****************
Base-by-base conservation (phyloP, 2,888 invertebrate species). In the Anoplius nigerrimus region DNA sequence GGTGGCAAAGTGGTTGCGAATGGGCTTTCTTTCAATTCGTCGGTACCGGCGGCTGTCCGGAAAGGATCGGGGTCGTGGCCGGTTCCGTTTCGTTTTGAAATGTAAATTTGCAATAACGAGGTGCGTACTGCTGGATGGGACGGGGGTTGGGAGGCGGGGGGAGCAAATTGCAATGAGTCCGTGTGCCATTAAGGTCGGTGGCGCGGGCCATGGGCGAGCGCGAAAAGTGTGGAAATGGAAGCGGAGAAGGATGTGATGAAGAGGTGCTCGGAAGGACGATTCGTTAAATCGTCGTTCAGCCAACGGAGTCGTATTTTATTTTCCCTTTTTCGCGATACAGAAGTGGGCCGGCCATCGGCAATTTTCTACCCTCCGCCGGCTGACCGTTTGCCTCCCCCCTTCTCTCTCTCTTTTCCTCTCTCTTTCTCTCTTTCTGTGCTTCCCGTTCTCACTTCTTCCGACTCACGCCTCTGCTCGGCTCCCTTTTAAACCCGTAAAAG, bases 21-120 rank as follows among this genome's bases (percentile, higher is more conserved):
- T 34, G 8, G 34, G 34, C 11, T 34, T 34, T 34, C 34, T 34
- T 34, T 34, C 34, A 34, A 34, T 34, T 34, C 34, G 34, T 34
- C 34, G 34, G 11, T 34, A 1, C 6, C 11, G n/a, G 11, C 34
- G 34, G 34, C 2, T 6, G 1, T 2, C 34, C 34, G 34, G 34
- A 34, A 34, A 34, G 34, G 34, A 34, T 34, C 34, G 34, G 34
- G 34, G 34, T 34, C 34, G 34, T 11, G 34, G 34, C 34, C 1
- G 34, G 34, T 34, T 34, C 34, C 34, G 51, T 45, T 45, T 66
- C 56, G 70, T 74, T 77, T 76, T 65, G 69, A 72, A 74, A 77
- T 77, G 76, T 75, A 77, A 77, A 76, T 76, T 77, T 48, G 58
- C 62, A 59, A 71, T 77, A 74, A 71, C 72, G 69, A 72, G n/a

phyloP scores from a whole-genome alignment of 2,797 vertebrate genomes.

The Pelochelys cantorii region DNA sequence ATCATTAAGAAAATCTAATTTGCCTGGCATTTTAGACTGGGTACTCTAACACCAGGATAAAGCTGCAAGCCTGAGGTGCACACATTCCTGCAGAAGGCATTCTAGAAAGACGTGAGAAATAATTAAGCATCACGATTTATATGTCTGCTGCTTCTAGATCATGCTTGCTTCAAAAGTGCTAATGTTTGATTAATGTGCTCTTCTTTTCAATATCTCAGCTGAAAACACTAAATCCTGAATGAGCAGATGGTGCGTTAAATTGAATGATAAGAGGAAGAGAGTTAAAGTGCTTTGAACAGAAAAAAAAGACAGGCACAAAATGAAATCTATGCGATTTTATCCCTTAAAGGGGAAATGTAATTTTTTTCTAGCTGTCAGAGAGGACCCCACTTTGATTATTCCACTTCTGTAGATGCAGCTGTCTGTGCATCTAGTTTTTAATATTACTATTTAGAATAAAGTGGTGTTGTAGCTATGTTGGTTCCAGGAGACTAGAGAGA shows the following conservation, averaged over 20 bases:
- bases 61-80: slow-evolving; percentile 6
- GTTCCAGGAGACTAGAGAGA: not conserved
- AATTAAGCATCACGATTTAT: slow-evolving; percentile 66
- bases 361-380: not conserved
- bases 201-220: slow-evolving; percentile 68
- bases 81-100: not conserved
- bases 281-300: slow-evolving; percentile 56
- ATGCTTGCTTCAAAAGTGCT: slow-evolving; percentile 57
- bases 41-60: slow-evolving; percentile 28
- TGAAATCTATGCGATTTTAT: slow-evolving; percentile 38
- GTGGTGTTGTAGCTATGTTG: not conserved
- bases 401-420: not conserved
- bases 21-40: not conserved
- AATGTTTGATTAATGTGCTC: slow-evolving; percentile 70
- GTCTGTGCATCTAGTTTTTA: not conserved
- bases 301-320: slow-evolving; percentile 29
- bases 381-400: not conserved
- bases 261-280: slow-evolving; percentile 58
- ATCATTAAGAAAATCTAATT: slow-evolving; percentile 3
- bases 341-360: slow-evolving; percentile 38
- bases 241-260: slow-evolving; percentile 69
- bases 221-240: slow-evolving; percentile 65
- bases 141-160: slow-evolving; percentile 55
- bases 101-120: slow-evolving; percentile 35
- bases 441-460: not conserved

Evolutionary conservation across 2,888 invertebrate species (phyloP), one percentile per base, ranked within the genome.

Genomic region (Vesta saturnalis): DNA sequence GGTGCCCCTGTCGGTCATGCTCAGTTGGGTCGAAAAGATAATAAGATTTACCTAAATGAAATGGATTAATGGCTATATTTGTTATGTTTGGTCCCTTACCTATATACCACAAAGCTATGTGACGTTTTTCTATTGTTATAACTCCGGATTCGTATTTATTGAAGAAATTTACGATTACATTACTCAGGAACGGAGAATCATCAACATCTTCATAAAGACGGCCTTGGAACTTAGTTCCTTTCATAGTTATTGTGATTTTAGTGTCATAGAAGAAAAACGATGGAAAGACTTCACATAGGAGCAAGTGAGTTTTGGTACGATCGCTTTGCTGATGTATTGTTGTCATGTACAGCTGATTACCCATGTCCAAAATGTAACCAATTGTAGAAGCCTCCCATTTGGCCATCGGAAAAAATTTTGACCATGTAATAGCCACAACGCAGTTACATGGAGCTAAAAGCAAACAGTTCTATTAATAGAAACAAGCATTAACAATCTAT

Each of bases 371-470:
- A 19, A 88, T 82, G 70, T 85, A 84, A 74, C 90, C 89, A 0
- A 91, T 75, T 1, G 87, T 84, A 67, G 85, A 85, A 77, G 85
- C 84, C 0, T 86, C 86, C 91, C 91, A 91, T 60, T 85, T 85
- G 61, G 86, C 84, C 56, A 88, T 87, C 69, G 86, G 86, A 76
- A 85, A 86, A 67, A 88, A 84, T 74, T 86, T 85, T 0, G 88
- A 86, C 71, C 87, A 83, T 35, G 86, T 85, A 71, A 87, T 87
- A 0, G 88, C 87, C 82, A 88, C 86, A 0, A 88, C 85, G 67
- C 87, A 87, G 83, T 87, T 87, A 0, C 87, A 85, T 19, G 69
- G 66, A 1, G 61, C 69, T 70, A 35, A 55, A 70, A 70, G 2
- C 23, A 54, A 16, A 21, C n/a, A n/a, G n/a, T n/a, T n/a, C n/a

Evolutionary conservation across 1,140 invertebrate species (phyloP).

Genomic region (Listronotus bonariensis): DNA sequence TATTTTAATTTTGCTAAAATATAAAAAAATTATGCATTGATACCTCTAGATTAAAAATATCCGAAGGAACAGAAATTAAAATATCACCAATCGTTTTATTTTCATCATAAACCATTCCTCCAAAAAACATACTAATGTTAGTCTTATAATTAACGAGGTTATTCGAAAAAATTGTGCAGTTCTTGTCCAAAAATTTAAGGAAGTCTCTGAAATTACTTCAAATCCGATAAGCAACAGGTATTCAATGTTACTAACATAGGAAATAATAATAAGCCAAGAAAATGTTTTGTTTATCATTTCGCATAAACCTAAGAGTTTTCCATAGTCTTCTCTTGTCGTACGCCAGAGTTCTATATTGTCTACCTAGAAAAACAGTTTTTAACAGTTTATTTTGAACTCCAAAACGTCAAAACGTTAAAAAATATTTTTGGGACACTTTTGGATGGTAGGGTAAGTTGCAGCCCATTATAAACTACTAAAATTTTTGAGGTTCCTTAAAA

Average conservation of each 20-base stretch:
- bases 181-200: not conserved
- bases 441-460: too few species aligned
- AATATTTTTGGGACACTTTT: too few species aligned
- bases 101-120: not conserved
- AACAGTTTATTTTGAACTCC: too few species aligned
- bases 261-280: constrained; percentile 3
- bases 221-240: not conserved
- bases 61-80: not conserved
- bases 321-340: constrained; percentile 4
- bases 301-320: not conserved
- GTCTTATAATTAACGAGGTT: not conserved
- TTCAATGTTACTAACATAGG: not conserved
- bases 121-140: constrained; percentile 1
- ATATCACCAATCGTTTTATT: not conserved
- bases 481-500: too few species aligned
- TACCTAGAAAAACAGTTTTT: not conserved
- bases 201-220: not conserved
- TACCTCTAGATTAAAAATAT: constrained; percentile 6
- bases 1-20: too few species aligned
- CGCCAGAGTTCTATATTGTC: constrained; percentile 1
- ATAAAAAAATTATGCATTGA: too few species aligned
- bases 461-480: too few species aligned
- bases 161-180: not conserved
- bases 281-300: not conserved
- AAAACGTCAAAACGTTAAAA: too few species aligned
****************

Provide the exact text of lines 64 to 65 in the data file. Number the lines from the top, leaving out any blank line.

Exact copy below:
- bases 301-320: not conserved
- GTCTTATAATTAACGAGGTT: not conserved